Study selection

A 3-step process was used to determine the eligibility of studies for our review. First, the title of relevant articles were independently screened by each of us. Second, if titles were deemed relevant, abstracts were independently reviewed by 2 of us (L.H. and either S.T.W. or M.D.). Finally, if abstracts were deemed relevant, full-text articles were independently reviewed by 2 of us (as described above). Decisions regarding inclusion and exclusion of studies were made by consensus between the 2 reviewers; disagreements were resolved by the third reviewer as required.

We included randomized controlled trials (RCTs) and observational studies published in English or translated into English that included patients aged 16–80 years with type 1 or 2 diabetes and had group medical visits as the intervention. We excluded studies in which the intervention was for educational purposes or did not include a health care provider who could diagnose, prescribe, make referrals and order laboratory tests.

Multiple articles from the same study or group of patients were classified as “kinned” articles. We grouped kinned articles together and counted them as one study.

Data extraction

We collected data on study characteristics, participant demographics, and clinical and patient-reported outcomes. Where possible, sample size and post-intervention means and standard deviations (SDs) were extracted for both the intervention and usual-care groups. We extracted data from the observational studies to inform the discussion. Data were initially extracted by one of us (L.H.) and checked by the others (S.T.W., M.D.) to ensure accuracy.

Assessment of bias

We assessed RCTs for risk of bias using the Cochrane Risk of Bias Tool.13 One of us (L.H.) completed the full quality assessment. Congruency of the assessment was ensured by having a second reviewer (S.T.W.) independently assess quality of 5% of the included studies. A sensitivity analysis was performed in which we excluded studies that had 2 or more items with a high risk of bias. Because some articles included patients with either type 1 or type 2 diabetes, we conducted an additional sensitivity analysis for glycated hemoglobin (HbA1c) in which we excluded studies that included only patients with type 1 diabetes as well as studies in which the type of diabetes was unclear. Overall effect size, significance and funnel plots were examined for HbA1c.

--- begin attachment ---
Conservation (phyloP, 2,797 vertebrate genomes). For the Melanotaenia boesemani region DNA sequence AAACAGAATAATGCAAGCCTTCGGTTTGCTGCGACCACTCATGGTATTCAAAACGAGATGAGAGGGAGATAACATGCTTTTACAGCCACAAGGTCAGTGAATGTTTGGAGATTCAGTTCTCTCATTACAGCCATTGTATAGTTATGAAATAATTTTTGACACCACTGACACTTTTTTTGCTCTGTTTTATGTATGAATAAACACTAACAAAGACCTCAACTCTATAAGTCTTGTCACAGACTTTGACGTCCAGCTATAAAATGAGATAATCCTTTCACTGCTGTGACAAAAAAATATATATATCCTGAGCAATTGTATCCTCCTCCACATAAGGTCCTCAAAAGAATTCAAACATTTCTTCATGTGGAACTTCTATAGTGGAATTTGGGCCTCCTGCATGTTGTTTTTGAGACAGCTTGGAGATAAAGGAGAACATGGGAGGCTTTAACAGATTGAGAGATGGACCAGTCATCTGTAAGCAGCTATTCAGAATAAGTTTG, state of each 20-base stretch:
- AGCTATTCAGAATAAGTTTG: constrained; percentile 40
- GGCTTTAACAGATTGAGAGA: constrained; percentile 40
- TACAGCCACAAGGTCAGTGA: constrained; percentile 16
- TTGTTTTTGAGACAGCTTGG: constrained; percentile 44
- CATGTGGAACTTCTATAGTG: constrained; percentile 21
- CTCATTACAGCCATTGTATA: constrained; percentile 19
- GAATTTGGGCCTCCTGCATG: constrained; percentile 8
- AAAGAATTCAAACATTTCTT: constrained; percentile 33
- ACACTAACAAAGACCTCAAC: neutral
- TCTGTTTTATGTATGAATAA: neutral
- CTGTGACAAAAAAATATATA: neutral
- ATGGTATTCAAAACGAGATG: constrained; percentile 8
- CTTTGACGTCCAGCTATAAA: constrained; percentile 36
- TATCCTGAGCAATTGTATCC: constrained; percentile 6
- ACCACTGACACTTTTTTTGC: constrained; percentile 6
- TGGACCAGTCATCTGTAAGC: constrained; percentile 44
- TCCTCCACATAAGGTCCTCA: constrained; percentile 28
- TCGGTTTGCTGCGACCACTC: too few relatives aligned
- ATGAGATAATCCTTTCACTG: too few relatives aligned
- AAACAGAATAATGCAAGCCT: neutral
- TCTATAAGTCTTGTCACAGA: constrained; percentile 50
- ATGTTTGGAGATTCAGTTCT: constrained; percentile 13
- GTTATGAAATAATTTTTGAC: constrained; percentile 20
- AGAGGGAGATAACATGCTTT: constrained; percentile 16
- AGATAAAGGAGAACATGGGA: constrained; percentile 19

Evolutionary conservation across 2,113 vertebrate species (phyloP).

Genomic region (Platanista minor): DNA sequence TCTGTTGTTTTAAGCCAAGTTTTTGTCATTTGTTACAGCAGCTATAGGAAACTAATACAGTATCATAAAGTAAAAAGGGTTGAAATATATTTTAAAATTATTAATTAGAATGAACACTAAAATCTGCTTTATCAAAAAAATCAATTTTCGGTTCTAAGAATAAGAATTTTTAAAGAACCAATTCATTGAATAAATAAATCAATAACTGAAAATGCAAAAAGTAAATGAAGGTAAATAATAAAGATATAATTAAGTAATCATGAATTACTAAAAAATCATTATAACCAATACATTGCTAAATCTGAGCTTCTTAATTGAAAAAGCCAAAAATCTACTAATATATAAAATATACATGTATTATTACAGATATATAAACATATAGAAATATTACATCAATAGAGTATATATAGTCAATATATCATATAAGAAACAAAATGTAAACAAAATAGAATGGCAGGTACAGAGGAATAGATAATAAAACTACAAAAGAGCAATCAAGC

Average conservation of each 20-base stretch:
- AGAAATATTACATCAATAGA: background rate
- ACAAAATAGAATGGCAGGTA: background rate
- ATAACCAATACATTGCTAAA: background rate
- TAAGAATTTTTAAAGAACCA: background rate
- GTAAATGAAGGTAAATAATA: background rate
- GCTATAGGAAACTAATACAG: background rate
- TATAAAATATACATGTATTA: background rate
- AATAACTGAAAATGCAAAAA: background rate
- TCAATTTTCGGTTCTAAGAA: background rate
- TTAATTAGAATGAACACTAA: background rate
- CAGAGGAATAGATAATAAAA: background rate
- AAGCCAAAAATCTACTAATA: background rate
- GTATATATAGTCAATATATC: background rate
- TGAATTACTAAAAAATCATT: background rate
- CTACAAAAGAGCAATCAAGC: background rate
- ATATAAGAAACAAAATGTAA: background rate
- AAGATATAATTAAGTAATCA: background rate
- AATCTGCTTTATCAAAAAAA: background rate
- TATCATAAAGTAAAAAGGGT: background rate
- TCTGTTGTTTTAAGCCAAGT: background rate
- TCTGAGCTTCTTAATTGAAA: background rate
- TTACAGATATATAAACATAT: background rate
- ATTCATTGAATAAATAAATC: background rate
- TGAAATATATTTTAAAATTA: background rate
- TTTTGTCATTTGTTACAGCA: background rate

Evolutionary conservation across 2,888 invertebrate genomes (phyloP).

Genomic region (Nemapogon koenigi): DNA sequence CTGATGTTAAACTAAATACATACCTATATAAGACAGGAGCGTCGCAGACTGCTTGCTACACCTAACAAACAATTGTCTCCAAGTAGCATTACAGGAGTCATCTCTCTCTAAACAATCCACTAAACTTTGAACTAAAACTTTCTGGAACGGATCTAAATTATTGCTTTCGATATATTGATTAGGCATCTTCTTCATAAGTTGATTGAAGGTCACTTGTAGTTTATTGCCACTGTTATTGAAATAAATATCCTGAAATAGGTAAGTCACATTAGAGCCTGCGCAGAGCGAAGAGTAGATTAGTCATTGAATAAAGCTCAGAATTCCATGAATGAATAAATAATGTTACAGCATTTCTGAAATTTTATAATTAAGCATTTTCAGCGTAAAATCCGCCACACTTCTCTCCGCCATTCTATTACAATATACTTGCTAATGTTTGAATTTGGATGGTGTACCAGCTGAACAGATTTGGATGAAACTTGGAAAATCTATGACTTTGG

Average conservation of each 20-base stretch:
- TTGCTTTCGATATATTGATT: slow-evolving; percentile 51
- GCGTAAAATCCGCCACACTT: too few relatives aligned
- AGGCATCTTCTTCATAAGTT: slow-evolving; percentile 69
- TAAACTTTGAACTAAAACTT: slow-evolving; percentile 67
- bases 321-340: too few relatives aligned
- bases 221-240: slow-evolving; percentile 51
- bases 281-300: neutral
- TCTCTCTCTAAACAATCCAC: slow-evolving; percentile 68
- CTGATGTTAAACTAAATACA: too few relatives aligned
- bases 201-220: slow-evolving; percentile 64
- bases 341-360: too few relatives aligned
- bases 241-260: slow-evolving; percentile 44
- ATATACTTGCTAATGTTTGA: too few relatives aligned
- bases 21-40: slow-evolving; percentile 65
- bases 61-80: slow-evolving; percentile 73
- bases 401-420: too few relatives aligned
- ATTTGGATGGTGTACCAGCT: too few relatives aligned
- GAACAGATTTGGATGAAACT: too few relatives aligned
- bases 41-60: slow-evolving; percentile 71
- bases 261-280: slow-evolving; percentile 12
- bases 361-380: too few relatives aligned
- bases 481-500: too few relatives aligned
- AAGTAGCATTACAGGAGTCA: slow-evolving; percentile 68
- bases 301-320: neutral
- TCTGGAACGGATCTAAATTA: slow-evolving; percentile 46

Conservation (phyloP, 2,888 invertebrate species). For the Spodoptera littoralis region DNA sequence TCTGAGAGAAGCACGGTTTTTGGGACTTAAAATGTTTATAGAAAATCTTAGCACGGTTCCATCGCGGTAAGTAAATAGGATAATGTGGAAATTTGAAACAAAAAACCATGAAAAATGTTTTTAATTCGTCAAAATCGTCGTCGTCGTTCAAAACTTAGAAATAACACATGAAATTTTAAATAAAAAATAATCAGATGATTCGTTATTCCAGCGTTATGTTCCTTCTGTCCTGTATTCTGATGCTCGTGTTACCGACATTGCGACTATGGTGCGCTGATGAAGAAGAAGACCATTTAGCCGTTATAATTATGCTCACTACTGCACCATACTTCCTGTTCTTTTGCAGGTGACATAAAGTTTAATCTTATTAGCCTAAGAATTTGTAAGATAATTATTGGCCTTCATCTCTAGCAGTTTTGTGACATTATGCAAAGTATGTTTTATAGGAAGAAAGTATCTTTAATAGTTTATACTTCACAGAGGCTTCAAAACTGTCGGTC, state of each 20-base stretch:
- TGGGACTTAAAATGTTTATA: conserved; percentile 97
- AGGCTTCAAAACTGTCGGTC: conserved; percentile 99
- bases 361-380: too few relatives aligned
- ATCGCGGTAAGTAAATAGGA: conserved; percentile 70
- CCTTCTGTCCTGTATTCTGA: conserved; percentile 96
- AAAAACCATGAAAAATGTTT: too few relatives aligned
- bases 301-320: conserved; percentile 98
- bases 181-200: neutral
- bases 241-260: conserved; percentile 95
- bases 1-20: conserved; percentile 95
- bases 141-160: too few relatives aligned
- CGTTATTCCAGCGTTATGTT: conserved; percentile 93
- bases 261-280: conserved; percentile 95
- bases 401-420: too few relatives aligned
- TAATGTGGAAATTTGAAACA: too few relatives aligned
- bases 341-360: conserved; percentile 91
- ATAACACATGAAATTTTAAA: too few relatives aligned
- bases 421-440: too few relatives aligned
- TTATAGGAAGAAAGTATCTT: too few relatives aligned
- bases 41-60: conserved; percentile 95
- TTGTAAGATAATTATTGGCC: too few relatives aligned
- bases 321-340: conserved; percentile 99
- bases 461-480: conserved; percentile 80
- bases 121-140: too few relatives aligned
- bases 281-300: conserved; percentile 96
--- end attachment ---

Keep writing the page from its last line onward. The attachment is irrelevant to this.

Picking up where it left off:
Data synthesis

We included only RCTs in the meta-analysis. We analyzed the data from RCTs using Review Manager software (RevMan, version 5.1, Nordic Cochrane Centre). For each RCT, the effect size was calculated to determine the mean differences between the intervention and control groups at the longest reported time after the intervention.

Mean differences were first pooled into a fixed-effects model. A χ2 test for heterogeneity was performed; when significant heterogeneity was found (I2 > 25%), the analysis was recalculated with a random-effects model. The mean differences were weighted and pooled following Hedges’ method for calculating standardized mean differences.14

When measures of dispersion were not reported for outcome data, we used baseline SDs or calculated SDs from reported p values. When no baseline SD or p values were reported, we estimated SDs from the baseline range data. When examining these estimated SDs, we found that they were conservative estimates of the value; a sensitivity analysis in which we removed studies with uncertain SDs yielded improved HbA1c outomes with a decrease in effect size.

We performed a meta-regression analysis to determine (a) if the length of time patients spent attending group medical visits was related to effect size and (b) if the number of group visits a patient attended in a year was related to effect size. To examine the number of group visits attended per year, we created an “intensity” value by dividing the number of appointments by the number of years of the intervention. For the meta-regression analysis, we used Stata software, version 12.1 (StataCorp LP).


We identified 92 potentially eligible articles. The most common reasons for exclusion were that the intervention did not involve a health care provider who could prescribe, diagnose, assess and refer patients; the article was a narrative or commentary based on other research studies; the study did not include a group medical visit as the intervention; and the article was not in English. A total of 26 studies met our inclusion criteria (Figure 1).5,1545

Figure 1:
Selection of studies. RCT = randomized controlled trial.

Study characteristics